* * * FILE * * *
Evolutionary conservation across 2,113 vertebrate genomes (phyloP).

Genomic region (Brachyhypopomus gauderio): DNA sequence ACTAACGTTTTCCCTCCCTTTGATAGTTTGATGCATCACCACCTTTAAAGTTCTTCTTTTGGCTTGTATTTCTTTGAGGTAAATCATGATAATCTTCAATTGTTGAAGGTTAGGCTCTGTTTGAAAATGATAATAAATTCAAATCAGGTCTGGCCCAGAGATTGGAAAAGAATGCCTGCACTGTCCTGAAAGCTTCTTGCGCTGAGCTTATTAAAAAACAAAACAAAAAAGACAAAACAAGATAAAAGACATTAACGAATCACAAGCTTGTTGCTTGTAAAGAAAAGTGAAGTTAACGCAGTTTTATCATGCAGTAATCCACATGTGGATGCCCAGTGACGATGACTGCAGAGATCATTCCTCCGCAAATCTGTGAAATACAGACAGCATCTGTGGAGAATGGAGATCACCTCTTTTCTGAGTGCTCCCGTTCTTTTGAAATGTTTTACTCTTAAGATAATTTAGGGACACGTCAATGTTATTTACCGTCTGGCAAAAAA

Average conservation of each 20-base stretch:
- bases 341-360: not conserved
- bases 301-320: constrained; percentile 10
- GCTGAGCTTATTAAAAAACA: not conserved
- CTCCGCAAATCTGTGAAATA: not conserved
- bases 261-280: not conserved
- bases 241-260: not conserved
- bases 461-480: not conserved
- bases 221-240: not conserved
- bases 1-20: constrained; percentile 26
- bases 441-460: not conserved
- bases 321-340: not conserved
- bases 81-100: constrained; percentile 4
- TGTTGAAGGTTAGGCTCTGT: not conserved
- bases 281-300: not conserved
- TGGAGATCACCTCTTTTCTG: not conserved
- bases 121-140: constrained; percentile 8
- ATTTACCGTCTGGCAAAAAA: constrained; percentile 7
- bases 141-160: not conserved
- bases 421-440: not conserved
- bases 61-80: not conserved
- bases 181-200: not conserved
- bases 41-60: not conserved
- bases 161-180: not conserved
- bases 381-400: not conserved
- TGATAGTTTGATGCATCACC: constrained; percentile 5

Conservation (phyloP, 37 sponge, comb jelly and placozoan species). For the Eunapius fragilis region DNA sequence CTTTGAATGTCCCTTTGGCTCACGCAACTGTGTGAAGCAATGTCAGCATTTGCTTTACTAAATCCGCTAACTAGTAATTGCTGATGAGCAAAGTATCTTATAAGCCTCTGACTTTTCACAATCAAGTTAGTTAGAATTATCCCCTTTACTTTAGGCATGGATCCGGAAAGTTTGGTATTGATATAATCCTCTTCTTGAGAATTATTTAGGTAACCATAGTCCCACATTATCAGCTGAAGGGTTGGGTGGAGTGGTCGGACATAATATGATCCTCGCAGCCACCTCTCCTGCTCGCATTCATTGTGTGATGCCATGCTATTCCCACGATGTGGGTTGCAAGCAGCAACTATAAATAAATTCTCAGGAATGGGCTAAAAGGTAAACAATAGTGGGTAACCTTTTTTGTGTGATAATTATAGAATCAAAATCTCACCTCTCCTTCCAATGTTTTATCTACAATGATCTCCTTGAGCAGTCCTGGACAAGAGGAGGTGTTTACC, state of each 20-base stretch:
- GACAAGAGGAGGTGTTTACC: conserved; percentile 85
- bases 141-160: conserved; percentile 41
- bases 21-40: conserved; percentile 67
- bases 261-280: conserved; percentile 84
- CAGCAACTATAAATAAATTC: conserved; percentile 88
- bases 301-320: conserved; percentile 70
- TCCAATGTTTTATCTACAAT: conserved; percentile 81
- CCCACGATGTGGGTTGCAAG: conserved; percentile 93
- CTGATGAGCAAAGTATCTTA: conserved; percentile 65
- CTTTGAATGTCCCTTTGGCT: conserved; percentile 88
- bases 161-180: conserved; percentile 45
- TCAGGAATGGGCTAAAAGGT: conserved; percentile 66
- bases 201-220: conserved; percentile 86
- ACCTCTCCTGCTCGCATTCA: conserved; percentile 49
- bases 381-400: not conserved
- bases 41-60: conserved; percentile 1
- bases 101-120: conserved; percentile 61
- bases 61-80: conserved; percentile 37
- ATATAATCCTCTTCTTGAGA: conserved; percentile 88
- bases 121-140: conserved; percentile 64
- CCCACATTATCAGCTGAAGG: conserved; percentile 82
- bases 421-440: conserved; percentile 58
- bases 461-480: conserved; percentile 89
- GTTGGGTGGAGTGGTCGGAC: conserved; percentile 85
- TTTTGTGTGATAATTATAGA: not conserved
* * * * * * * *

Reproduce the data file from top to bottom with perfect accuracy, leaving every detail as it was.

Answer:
Evolutionary conservation across 2,113 vertebrate genomes (phyloP).

Genomic region (Brachyhypopomus gauderio): DNA sequence ACTAACGTTTTCCCTCCCTTTGATAGTTTGATGCATCACCACCTTTAAAGTTCTTCTTTTGGCTTGTATTTCTTTGAGGTAAATCATGATAATCTTCAATTGTTGAAGGTTAGGCTCTGTTTGAAAATGATAATAAATTCAAATCAGGTCTGGCCCAGAGATTGGAAAAGAATGCCTGCACTGTCCTGAAAGCTTCTTGCGCTGAGCTTATTAAAAAACAAAACAAAAAAGACAAAACAAGATAAAAGACATTAACGAATCACAAGCTTGTTGCTTGTAAAGAAAAGTGAAGTTAACGCAGTTTTATCATGCAGTAATCCACATGTGGATGCCCAGTGACGATGACTGCAGAGATCATTCCTCCGCAAATCTGTGAAATACAGACAGCATCTGTGGAGAATGGAGATCACCTCTTTTCTGAGTGCTCCCGTTCTTTTGAAATGTTTTACTCTTAAGATAATTTAGGGACACGTCAATGTTATTTACCGTCTGGCAAAAAA

Average conservation of each 20-base stretch:
- bases 341-360: not conserved
- bases 301-320: constrained; percentile 10
- GCTGAGCTTATTAAAAAACA: not conserved
- CTCCGCAAATCTGTGAAATA: not conserved
- bases 261-280: not conserved
- bases 241-260: not conserved
- bases 461-480: not conserved
- bases 221-240: not conserved
- bases 1-20: constrained; percentile 26
- bases 441-460: not conserved
- bases 321-340: not conserved
- bases 81-100: constrained; percentile 4
- TGTTGAAGGTTAGGCTCTGT: not conserved
- bases 281-300: not conserved
- TGGAGATCACCTCTTTTCTG: not conserved
- bases 121-140: constrained; percentile 8
- ATTTACCGTCTGGCAAAAAA: constrained; percentile 7
- bases 141-160: not conserved
- bases 421-440: not conserved
- bases 61-80: not conserved
- bases 181-200: not conserved
- bases 41-60: not conserved
- bases 161-180: not conserved
- bases 381-400: not conserved
- TGATAGTTTGATGCATCACC: constrained; percentile 5

Conservation (phyloP, 37 sponge, comb jelly and placozoan species). For the Eunapius fragilis region DNA sequence CTTTGAATGTCCCTTTGGCTCACGCAACTGTGTGAAGCAATGTCAGCATTTGCTTTACTAAATCCGCTAACTAGTAATTGCTGATGAGCAAAGTATCTTATAAGCCTCTGACTTTTCACAATCAAGTTAGTTAGAATTATCCCCTTTACTTTAGGCATGGATCCGGAAAGTTTGGTATTGATATAATCCTCTTCTTGAGAATTATTTAGGTAACCATAGTCCCACATTATCAGCTGAAGGGTTGGGTGGAGTGGTCGGACATAATATGATCCTCGCAGCCACCTCTCCTGCTCGCATTCATTGTGTGATGCCATGCTATTCCCACGATGTGGGTTGCAAGCAGCAACTATAAATAAATTCTCAGGAATGGGCTAAAAGGTAAACAATAGTGGGTAACCTTTTTTGTGTGATAATTATAGAATCAAAATCTCACCTCTCCTTCCAATGTTTTATCTACAATGATCTCCTTGAGCAGTCCTGGACAAGAGGAGGTGTTTACC, state of each 20-base stretch:
- GACAAGAGGAGGTGTTTACC: conserved; percentile 85
- bases 141-160: conserved; percentile 41
- bases 21-40: conserved; percentile 67
- bases 261-280: conserved; percentile 84
- CAGCAACTATAAATAAATTC: conserved; percentile 88
- bases 301-320: conserved; percentile 70
- TCCAATGTTTTATCTACAAT: conserved; percentile 81
- CCCACGATGTGGGTTGCAAG: conserved; percentile 93
- CTGATGAGCAAAGTATCTTA: conserved; percentile 65
- CTTTGAATGTCCCTTTGGCT: conserved; percentile 88
- bases 161-180: conserved; percentile 45
- TCAGGAATGGGCTAAAAGGT: conserved; percentile 66
- bases 201-220: conserved; percentile 86
- ACCTCTCCTGCTCGCATTCA: conserved; percentile 49
- bases 381-400: not conserved
- bases 41-60: conserved; percentile 1
- bases 101-120: conserved; percentile 61
- bases 61-80: conserved; percentile 37
- ATATAATCCTCTTCTTGAGA: conserved; percentile 88
- bases 121-140: conserved; percentile 64
- CCCACATTATCAGCTGAAGG: conserved; percentile 82
- bases 421-440: conserved; percentile 58
- bases 461-480: conserved; percentile 89
- GTTGGGTGGAGTGGTCGGAC: conserved; percentile 85
- TTTTGTGTGATAATTATAGA: not conserved